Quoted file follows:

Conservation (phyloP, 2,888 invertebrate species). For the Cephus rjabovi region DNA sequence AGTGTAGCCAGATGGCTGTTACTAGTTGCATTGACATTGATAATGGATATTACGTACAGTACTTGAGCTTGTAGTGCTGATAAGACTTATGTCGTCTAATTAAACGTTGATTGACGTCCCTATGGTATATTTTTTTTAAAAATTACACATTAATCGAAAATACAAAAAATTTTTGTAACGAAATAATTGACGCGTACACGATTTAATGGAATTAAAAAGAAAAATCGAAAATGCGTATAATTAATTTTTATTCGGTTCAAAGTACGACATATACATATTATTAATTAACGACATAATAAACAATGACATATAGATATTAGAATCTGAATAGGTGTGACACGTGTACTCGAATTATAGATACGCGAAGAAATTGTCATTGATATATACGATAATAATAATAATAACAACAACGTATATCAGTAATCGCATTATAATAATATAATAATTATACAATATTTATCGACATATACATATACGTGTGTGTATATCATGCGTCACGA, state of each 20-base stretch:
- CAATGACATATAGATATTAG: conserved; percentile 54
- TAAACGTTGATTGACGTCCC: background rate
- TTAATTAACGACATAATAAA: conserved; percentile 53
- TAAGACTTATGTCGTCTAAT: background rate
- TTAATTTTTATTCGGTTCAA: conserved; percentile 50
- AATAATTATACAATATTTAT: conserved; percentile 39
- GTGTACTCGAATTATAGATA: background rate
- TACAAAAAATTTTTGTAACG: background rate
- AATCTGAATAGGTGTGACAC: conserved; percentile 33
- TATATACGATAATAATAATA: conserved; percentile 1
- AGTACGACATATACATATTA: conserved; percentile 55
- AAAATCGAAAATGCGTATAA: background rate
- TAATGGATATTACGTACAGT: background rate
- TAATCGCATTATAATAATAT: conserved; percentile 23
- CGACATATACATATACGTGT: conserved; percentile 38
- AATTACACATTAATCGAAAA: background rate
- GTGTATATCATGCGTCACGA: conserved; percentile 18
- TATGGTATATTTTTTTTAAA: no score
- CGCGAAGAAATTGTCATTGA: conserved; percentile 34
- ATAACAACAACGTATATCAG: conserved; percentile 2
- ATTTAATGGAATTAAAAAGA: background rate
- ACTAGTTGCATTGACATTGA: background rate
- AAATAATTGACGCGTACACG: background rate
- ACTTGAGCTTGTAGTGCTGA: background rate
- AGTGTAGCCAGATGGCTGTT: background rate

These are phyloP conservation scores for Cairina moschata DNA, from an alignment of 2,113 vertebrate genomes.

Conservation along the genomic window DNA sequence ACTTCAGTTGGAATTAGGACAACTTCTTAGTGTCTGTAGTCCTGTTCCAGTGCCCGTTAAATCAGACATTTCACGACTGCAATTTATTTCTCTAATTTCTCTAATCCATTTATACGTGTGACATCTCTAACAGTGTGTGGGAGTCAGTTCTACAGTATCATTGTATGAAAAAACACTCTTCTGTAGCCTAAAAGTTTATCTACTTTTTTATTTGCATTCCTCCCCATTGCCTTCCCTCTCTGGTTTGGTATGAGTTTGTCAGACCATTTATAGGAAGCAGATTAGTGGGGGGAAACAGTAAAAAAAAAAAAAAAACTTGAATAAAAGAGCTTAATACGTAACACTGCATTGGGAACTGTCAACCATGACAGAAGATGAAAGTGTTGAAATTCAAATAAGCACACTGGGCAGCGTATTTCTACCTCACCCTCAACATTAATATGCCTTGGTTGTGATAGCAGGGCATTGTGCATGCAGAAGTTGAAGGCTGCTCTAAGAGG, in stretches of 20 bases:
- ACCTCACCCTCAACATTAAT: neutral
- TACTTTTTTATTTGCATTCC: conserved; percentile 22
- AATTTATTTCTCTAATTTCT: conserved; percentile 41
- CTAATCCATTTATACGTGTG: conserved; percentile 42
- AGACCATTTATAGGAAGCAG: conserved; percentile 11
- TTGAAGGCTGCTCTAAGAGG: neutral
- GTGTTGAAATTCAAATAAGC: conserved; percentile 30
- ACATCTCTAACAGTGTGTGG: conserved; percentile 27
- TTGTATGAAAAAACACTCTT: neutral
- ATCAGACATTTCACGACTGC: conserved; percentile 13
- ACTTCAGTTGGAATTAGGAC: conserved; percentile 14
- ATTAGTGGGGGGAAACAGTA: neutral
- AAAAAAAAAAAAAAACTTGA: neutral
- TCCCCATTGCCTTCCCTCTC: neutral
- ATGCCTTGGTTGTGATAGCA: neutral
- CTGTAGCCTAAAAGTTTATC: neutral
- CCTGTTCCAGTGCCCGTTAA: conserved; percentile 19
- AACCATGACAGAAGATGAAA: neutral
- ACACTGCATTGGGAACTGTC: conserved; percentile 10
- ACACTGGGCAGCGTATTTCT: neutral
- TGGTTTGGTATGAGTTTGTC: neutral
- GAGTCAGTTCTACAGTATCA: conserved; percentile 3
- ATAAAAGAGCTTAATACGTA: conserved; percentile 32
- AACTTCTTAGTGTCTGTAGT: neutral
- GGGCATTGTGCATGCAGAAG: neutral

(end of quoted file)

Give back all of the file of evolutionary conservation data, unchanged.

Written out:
Conservation (phyloP, 2,888 invertebrate species). For the Cephus rjabovi region DNA sequence AGTGTAGCCAGATGGCTGTTACTAGTTGCATTGACATTGATAATGGATATTACGTACAGTACTTGAGCTTGTAGTGCTGATAAGACTTATGTCGTCTAATTAAACGTTGATTGACGTCCCTATGGTATATTTTTTTTAAAAATTACACATTAATCGAAAATACAAAAAATTTTTGTAACGAAATAATTGACGCGTACACGATTTAATGGAATTAAAAAGAAAAATCGAAAATGCGTATAATTAATTTTTATTCGGTTCAAAGTACGACATATACATATTATTAATTAACGACATAATAAACAATGACATATAGATATTAGAATCTGAATAGGTGTGACACGTGTACTCGAATTATAGATACGCGAAGAAATTGTCATTGATATATACGATAATAATAATAATAACAACAACGTATATCAGTAATCGCATTATAATAATATAATAATTATACAATATTTATCGACATATACATATACGTGTGTGTATATCATGCGTCACGA, state of each 20-base stretch:
- CAATGACATATAGATATTAG: conserved; percentile 54
- TAAACGTTGATTGACGTCCC: background rate
- TTAATTAACGACATAATAAA: conserved; percentile 53
- TAAGACTTATGTCGTCTAAT: background rate
- TTAATTTTTATTCGGTTCAA: conserved; percentile 50
- AATAATTATACAATATTTAT: conserved; percentile 39
- GTGTACTCGAATTATAGATA: background rate
- TACAAAAAATTTTTGTAACG: background rate
- AATCTGAATAGGTGTGACAC: conserved; percentile 33
- TATATACGATAATAATAATA: conserved; percentile 1
- AGTACGACATATACATATTA: conserved; percentile 55
- AAAATCGAAAATGCGTATAA: background rate
- TAATGGATATTACGTACAGT: background rate
- TAATCGCATTATAATAATAT: conserved; percentile 23
- CGACATATACATATACGTGT: conserved; percentile 38
- AATTACACATTAATCGAAAA: background rate
- GTGTATATCATGCGTCACGA: conserved; percentile 18
- TATGGTATATTTTTTTTAAA: no score
- CGCGAAGAAATTGTCATTGA: conserved; percentile 34
- ATAACAACAACGTATATCAG: conserved; percentile 2
- ATTTAATGGAATTAAAAAGA: background rate
- ACTAGTTGCATTGACATTGA: background rate
- AAATAATTGACGCGTACACG: background rate
- ACTTGAGCTTGTAGTGCTGA: background rate
- AGTGTAGCCAGATGGCTGTT: background rate

These are phyloP conservation scores for Cairina moschata DNA, from an alignment of 2,113 vertebrate genomes.

Conservation along the genomic window DNA sequence ACTTCAGTTGGAATTAGGACAACTTCTTAGTGTCTGTAGTCCTGTTCCAGTGCCCGTTAAATCAGACATTTCACGACTGCAATTTATTTCTCTAATTTCTCTAATCCATTTATACGTGTGACATCTCTAACAGTGTGTGGGAGTCAGTTCTACAGTATCATTGTATGAAAAAACACTCTTCTGTAGCCTAAAAGTTTATCTACTTTTTTATTTGCATTCCTCCCCATTGCCTTCCCTCTCTGGTTTGGTATGAGTTTGTCAGACCATTTATAGGAAGCAGATTAGTGGGGGGAAACAGTAAAAAAAAAAAAAAAACTTGAATAAAAGAGCTTAATACGTAACACTGCATTGGGAACTGTCAACCATGACAGAAGATGAAAGTGTTGAAATTCAAATAAGCACACTGGGCAGCGTATTTCTACCTCACCCTCAACATTAATATGCCTTGGTTGTGATAGCAGGGCATTGTGCATGCAGAAGTTGAAGGCTGCTCTAAGAGG, in stretches of 20 bases:
- ACCTCACCCTCAACATTAAT: neutral
- TACTTTTTTATTTGCATTCC: conserved; percentile 22
- AATTTATTTCTCTAATTTCT: conserved; percentile 41
- CTAATCCATTTATACGTGTG: conserved; percentile 42
- AGACCATTTATAGGAAGCAG: conserved; percentile 11
- TTGAAGGCTGCTCTAAGAGG: neutral
- GTGTTGAAATTCAAATAAGC: conserved; percentile 30
- ACATCTCTAACAGTGTGTGG: conserved; percentile 27
- TTGTATGAAAAAACACTCTT: neutral
- ATCAGACATTTCACGACTGC: conserved; percentile 13
- ACTTCAGTTGGAATTAGGAC: conserved; percentile 14
- ATTAGTGGGGGGAAACAGTA: neutral
- AAAAAAAAAAAAAAACTTGA: neutral
- TCCCCATTGCCTTCCCTCTC: neutral
- ATGCCTTGGTTGTGATAGCA: neutral
- CTGTAGCCTAAAAGTTTATC: neutral
- CCTGTTCCAGTGCCCGTTAA: conserved; percentile 19
- AACCATGACAGAAGATGAAA: neutral
- ACACTGCATTGGGAACTGTC: conserved; percentile 10
- ACACTGGGCAGCGTATTTCT: neutral
- TGGTTTGGTATGAGTTTGTC: neutral
- GAGTCAGTTCTACAGTATCA: conserved; percentile 3
- ATAAAAGAGCTTAATACGTA: conserved; percentile 32
- AACTTCTTAGTGTCTGTAGT: neutral
- GGGCATTGTGCATGCAGAAG: neutral